Over three months ago, the Supreme Court heard oral argument in the case of Equal Employment Opportunity Commission v. Abercrombie & Fitch Stores, Inc. The issue was whether an employer can be liable under Title VII of the Civil Rights Act of 1964 for refusing to hire an applicant because of religion without actual knowledge that a religious accommodation is needed – that is to say, without notice from the applicant.
Today, the Court decided 8-to-1 that an applicant need not show that the employer had actual knowledge of the potential employee’s need for accommodation to prevail on a disparate-treatment claim. Rather, the Court held, “an applicant need only show that his need for an accommodation was a motivating factor in the employer’s decision.”
Samantha Elauf, an observant Muslim, wears a headscarf. She applied for a position at an Abercrombie store and interviewed at the retailer while wearing one. But Abercrombie’s “Look Policy” prohibits all headwear. Accordingly, the clothing chain did not hire Elauf because her headscarf conflicted with the store’s employment policy.
Title VII prohibits disparate treatment because of an individual’s religion or religious practices. Unless an employer demonstrates that it cannot reasonably accommodate a religious observance without undue hardship, the employer cannot refuse to hire an applicant.
Abercrombie argued that no disparate treatment had occurred because Elauf never informed the retailer that she required a religious accommodation. Writing for the Court, Justice Antonin Scalia dismissed Abercrombie’s argument as a misinterpretation of Title VII. The statute, he emphasized, prohibits discriminatory motive. Thus, as a rule, an employer violates Title VII every time an applicant’s religious practice is a motivating factor in an employment decision regardless of whether the religious observance is confirmed or not.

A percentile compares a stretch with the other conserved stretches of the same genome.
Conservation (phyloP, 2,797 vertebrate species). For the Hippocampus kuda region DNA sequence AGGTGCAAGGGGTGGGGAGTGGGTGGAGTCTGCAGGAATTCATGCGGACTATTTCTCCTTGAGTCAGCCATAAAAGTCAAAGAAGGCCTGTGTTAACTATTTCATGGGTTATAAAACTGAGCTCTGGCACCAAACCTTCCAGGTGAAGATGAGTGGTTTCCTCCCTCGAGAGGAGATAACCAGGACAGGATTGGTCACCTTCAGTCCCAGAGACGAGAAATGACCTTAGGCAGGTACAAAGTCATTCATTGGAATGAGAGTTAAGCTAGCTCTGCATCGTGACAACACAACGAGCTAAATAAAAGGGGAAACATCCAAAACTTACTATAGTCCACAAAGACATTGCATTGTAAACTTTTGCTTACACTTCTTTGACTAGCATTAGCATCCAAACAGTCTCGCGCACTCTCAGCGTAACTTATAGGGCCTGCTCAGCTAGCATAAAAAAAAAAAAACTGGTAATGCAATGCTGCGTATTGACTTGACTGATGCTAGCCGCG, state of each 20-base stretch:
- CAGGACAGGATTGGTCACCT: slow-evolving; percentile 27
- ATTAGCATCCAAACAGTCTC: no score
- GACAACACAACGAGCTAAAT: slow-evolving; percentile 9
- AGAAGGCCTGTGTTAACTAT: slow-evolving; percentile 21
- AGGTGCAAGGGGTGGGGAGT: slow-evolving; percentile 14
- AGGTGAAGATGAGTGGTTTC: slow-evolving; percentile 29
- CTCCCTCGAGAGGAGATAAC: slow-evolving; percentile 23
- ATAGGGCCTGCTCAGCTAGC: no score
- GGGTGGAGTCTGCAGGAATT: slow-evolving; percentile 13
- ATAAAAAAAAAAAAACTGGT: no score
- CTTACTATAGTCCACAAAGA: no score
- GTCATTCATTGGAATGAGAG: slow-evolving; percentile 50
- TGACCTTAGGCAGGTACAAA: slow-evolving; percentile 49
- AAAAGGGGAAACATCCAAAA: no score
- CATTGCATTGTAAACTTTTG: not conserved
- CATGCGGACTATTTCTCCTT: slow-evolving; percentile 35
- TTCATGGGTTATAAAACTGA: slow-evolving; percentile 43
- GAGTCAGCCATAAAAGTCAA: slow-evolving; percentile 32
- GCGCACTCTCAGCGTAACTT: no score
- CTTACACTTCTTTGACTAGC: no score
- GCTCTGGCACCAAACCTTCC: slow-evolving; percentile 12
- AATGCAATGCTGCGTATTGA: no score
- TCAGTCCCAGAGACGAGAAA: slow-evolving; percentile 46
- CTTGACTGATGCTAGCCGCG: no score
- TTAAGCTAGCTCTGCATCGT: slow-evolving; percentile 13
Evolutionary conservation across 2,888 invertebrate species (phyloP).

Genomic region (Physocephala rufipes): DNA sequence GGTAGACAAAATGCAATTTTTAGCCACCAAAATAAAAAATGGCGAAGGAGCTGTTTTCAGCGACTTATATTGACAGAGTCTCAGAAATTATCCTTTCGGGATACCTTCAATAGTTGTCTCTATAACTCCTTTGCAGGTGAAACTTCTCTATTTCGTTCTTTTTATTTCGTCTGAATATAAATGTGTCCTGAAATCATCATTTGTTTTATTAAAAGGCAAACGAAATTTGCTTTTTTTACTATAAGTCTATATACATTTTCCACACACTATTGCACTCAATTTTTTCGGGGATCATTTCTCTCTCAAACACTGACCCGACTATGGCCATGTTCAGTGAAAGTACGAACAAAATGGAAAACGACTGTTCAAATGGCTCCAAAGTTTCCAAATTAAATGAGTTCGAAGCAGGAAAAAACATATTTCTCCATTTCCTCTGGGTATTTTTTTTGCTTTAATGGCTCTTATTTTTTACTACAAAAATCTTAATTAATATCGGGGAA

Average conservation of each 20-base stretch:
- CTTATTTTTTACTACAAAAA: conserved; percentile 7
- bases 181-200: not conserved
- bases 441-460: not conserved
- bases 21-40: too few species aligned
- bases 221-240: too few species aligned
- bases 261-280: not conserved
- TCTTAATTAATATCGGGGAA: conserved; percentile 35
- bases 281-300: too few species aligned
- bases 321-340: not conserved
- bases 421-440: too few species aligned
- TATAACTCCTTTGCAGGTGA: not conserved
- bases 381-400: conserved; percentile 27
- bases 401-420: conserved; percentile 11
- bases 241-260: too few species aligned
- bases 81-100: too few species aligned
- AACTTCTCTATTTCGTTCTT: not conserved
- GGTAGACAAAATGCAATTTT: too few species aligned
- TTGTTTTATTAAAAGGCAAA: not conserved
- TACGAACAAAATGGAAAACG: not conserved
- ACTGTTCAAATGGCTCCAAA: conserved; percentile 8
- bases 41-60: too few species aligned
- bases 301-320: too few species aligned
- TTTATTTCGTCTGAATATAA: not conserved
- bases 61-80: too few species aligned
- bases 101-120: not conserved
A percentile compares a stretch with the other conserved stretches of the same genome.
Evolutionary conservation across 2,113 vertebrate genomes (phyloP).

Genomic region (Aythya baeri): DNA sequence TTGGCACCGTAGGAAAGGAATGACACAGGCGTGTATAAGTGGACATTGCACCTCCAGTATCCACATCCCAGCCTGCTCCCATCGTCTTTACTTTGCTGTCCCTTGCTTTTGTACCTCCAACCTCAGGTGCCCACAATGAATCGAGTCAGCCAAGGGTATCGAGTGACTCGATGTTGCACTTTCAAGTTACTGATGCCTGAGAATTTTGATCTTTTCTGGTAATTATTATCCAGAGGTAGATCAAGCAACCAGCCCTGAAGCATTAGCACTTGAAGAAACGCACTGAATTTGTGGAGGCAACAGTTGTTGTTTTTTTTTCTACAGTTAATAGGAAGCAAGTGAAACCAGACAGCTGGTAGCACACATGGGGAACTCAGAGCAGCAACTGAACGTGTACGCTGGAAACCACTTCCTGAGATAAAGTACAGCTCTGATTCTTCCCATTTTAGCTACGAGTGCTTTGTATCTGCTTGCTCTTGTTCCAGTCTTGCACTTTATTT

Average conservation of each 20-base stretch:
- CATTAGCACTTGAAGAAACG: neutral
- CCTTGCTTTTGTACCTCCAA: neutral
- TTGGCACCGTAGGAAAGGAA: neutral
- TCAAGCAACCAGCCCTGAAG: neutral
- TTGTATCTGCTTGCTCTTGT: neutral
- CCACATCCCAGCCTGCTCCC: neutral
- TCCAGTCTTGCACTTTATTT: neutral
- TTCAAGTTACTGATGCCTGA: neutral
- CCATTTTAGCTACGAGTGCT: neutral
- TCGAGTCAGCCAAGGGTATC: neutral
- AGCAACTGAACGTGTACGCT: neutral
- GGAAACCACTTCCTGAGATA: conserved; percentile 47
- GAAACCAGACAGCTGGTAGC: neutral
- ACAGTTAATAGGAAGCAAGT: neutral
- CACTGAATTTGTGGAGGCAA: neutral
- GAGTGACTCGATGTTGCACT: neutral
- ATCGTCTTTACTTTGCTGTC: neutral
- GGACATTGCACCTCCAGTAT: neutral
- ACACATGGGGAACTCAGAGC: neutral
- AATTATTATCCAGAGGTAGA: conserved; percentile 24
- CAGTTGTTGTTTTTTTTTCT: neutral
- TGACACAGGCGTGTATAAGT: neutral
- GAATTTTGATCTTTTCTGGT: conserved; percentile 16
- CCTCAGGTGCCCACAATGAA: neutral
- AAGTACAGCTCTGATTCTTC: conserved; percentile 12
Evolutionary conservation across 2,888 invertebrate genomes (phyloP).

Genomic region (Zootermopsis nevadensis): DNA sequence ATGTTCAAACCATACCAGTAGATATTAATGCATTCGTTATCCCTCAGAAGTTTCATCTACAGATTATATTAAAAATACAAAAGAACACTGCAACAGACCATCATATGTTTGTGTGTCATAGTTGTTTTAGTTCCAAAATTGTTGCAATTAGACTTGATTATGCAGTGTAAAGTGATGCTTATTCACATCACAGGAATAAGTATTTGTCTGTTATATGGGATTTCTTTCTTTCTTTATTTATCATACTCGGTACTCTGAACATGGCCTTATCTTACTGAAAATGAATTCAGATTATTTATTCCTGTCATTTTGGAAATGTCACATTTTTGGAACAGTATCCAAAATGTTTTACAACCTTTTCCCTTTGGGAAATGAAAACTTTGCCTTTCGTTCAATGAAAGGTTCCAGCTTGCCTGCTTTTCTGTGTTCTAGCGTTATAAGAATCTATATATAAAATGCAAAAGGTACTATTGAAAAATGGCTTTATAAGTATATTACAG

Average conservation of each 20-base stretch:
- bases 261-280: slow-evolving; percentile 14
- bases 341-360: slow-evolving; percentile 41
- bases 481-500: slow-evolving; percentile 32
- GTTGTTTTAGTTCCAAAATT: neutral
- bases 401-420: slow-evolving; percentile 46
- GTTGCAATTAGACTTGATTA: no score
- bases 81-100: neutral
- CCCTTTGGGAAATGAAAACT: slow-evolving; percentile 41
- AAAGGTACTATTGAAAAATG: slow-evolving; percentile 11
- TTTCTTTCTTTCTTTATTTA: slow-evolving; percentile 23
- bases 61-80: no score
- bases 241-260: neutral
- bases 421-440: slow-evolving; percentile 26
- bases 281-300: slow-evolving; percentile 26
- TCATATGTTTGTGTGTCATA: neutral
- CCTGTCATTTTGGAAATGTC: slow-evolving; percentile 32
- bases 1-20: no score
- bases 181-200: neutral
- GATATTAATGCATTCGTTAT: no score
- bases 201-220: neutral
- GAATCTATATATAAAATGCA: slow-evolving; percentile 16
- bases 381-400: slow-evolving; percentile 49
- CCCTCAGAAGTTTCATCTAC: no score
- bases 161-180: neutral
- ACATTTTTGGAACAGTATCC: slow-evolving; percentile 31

The Court was similarly unpersuaded by the Tenth Circuit’s reading of Title VII. Below, the Tenth Circuit granted summary judgment in favor of the clothing chain because Elauf failed to demonstrate that a conflict existed between her religious practice and Abercrombie’s “Look Policy.” Since Elauf failed to raise a religious conflict, the court argued, Title VII’s duty to reasonably accommodate was never triggered.
Justice Scalia found this reading of the statute untenable. “The problem with this approach is the one that inheres in most incorrect interpretations of statutes: It asks us to add words to the law to produce what is thought to be a desirable result.” Having actual knowledge of an applicant’s religious practices “may make it easier to infer motive,” Scalia noted, but it “is not a necessary condition of liability.”
Concurring in the judgment, Justice Samuel Alito cited his own reasons for overturning the Tenth Circuit. The appeals court erred, he said, in interpreting Title VII to require notice, and in granting summary judgment, but not in requiring knowledge. Alito would have held that Title VII requires “proof that Abercrombie knew that Elauf wore the headscarf for a religious reason.”
In dissent, Justice Clarence Thomas affirmed his adherence to the proposition that the “[m]ere application of a neutral policy cannot constitute ‘intentional discrimination.’” On that point, however, the majority felt differently.
Justice Scalia concluded the decision by emphasizing that Title VII not only prohibits treating religious practices less favorably than similar secular practices, but affirmatively obligates employers to provide religious observers with favored treatment. In other words, Justice Scalia argued, “[t]itle VII requires otherwise-neutral policies to give way to the need for an accommodation.”